The hearing on big data concluded with what appeared to be a general agreement that an anonymized program was going to be a requisite in collecting vital coronavirus data, a very promising sign for privacy advocates. The only question left unsettled is the exact method. Gray indicated that the Future of Privacy Forum formally supports a decentralized Bluetooth-based program, similar to the ones proposed in the EU and by the joint app development partnership between Google and Apple, as did Graham Dufault of the App Association. Washington University law professor Ryan Calo also specifically lauded the Google COVID-19 Community Mobility Report, an independent effort by the search giant that is already tracking aggregate movement trends in terms of certain industry categories and types of destination.
However, some of these same figures pointed out potential vulnerabilities in such a system that need to be addressed. Calo envisioned a scenario in which threat actors reported false coronavirus cases in an attempt to drive people away from the polls during the election. And Gray foresaw a breakdown of communications and confusion over ethical requirements among the private companies involved if a federal privacy law is not in place to guide the efforts to track the coronavirus. Gray also warned against the collection of coronavirus data that might be abused after the pandemic is over, citing the theoretical example of apps that require selfies to be taken feeding that data into unrelated machine learning algorithms as training material.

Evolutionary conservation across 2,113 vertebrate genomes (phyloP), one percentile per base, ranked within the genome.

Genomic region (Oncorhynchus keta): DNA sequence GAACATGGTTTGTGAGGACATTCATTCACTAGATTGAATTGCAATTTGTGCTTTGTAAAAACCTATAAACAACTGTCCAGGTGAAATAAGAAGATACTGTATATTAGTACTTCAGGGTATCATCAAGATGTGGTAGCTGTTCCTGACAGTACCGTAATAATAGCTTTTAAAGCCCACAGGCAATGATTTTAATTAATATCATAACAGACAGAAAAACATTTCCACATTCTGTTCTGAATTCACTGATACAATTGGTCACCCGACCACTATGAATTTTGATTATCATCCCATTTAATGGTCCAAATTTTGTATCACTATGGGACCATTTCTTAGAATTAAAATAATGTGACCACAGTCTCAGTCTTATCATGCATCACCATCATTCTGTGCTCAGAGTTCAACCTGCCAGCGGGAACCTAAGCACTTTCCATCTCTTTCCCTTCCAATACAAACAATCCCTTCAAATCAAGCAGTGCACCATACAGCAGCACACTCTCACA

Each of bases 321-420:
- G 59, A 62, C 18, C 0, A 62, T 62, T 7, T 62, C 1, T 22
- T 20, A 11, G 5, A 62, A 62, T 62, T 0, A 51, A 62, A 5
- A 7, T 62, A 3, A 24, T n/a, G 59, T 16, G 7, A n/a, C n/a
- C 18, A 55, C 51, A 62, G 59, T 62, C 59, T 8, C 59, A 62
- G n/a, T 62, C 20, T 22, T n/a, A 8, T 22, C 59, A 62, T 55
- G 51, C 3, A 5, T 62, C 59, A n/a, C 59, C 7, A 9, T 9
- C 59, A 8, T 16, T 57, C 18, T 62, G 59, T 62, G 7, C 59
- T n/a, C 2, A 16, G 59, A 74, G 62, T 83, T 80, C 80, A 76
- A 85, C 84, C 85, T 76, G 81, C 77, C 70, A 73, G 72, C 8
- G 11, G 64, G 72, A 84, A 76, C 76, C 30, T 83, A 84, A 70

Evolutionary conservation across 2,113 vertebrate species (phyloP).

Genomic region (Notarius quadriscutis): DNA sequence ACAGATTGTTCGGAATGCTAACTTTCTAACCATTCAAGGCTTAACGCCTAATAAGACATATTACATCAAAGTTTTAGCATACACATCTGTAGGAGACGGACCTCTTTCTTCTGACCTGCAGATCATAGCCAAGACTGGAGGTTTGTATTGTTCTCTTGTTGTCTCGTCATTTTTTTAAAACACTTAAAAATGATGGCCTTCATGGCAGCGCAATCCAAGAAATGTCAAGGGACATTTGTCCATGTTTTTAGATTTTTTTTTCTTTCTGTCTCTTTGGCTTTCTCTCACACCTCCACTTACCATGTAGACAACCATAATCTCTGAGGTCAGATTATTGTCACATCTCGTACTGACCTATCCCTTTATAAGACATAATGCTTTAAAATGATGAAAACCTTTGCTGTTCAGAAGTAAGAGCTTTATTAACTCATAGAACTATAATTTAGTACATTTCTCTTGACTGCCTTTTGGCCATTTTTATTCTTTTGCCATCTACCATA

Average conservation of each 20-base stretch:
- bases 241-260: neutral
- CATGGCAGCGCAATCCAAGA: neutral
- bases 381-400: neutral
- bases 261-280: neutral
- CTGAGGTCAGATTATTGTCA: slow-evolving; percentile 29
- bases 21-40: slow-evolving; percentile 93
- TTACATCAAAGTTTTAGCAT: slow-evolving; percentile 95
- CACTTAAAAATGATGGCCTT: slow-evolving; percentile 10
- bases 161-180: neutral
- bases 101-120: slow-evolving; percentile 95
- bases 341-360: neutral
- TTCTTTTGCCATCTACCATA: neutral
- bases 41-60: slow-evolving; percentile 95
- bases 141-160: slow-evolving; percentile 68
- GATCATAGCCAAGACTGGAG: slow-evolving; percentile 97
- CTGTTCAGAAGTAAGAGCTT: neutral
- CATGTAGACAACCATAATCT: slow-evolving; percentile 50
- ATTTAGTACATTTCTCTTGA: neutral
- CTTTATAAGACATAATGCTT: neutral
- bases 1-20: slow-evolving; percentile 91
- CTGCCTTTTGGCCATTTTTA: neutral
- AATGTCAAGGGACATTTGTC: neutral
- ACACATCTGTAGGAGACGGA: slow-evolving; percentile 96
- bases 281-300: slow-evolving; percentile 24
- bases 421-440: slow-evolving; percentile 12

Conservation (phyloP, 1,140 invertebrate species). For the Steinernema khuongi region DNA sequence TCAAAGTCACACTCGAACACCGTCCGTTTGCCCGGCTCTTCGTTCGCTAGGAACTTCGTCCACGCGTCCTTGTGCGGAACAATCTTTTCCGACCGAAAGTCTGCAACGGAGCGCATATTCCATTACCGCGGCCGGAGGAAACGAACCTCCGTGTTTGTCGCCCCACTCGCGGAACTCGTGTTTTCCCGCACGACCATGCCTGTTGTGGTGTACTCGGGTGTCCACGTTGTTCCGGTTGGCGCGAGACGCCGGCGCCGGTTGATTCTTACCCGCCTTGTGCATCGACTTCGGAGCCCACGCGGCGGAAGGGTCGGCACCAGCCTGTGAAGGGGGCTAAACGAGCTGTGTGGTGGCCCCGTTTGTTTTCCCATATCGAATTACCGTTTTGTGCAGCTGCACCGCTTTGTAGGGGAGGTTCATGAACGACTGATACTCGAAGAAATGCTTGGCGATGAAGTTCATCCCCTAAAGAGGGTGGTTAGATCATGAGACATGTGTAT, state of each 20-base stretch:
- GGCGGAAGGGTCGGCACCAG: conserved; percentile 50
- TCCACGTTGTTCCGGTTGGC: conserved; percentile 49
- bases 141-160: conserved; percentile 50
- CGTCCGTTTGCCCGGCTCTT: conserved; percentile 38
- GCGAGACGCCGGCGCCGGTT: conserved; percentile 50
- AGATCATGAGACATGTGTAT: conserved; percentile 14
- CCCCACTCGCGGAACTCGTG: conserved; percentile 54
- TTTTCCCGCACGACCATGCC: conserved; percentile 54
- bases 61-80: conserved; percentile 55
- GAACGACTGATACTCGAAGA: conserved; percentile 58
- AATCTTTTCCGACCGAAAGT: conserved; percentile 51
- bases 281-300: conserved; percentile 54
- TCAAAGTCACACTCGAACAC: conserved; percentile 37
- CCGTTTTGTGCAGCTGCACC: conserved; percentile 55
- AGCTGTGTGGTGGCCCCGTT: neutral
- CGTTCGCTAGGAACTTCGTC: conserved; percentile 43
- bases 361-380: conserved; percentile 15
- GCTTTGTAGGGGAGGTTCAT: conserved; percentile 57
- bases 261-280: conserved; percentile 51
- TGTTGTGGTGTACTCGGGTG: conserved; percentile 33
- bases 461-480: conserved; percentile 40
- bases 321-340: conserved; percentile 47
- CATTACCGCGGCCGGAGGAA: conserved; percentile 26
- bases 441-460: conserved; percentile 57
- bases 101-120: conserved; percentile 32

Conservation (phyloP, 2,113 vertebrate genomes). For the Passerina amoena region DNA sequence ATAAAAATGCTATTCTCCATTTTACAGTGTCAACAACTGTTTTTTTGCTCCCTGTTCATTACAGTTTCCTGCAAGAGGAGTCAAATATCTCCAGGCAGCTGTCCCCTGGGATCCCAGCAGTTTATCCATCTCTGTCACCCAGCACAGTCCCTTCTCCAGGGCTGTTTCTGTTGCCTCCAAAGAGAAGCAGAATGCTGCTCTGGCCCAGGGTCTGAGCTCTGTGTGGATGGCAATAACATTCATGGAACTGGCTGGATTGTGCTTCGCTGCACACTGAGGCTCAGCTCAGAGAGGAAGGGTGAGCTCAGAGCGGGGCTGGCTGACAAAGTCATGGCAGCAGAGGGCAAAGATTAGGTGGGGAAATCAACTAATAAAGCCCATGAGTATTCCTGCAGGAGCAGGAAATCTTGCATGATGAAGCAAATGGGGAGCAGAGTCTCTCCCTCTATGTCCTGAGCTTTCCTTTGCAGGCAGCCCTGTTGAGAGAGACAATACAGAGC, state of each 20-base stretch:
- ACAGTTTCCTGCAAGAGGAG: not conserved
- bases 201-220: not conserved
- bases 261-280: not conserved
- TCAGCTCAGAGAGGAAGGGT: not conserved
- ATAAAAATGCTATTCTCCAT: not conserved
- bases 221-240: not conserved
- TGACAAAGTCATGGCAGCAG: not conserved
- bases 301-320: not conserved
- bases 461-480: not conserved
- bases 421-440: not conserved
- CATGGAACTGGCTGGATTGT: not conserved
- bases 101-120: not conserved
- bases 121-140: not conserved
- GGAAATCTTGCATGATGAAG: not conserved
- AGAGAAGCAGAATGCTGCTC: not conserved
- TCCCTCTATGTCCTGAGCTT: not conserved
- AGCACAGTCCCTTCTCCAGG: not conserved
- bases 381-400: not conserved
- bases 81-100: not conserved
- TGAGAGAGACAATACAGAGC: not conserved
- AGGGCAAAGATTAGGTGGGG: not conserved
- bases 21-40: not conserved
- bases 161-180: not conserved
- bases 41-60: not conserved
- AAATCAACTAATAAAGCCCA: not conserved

Michelle Richardson, Director of the Data and Privacy Project at the Center for Democracy and Technology, also noted that a number of tech companies that collect and process health data but are not covered by existing industry-specific federal privacy laws (such as HIPAA) are already using this information in ways that could be considered exploitive. Richardson pointed out that health apps (such as fitness trackers), self-diagnosis websites, prescription drug discount search sites and apps, and pregnancy apps (among other examples) are already collecting and selling sensitive personal data to advertisers in a way that manages to skirt existing regulations.
Several of the privacy advocates also noted that the best successes with app-based contact tracing have thus far mostly come from countries in which compliance can be forced to a greater degree than would be possible (or at least politically acceptable) in the United States.
Is a federal privacy law on the horizon?
Various proposals for a federal privacy law have been kicked around for over a year now, but none have reached a significant stage in the legislative process as of yet. The most recent effort took place in the Commerce Committee earlier in the year, with both Senator Wicker and ranking member Maria Cantwell proposing bills that their respective parties seemed to rally behind. Negotiations over a unified bill tailed off when the coronavirus shutdown measures began in March, however.
The fact that these bills have a great degree of overlap is promising; perhaps the biggest development in all this is the establishment of a workable process for getting Congressional work done while pandemic safety measures are in place. In addition to providing vital structure and guidelines, a federal privacy law would address the most important factor in a coronavirus data gathering program; the need for public confidence and buy-in to make it work.